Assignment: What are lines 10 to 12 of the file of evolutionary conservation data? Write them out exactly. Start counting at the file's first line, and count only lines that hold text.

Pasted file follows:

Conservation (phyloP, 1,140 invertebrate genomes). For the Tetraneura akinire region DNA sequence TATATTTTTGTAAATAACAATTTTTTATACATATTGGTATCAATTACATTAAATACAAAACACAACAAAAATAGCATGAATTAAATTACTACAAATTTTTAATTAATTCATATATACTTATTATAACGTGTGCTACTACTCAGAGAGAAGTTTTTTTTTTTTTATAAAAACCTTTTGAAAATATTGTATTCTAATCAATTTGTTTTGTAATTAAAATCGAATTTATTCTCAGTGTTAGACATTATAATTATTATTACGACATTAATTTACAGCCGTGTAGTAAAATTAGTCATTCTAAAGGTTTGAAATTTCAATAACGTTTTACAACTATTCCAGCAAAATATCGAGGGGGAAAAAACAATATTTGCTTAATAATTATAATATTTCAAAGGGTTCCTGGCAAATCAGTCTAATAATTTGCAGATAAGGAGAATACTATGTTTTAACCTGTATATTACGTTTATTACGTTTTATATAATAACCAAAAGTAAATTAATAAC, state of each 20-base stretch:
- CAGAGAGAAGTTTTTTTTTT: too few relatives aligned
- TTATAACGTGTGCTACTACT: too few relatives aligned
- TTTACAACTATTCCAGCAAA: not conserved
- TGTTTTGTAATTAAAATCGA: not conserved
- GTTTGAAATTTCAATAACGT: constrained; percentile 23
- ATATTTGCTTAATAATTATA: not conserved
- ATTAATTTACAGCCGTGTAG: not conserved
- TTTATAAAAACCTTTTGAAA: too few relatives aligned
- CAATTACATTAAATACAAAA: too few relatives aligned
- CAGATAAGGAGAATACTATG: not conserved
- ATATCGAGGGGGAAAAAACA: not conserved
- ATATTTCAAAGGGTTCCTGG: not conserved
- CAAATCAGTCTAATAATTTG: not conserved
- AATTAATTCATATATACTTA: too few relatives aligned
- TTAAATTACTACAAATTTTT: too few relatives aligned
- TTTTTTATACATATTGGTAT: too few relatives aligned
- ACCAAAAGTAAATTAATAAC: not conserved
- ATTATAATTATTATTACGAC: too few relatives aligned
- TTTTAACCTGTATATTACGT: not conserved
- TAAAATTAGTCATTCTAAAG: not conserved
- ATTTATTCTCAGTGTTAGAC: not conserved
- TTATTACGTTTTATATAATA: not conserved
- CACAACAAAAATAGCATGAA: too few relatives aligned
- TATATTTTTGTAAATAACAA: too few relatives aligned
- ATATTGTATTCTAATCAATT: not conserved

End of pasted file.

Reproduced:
- CAATTACATTAAATACAAAA: too few relatives aligned
- CAGATAAGGAGAATACTATG: not conserved
- ATATCGAGGGGGAAAAAACA: not conserved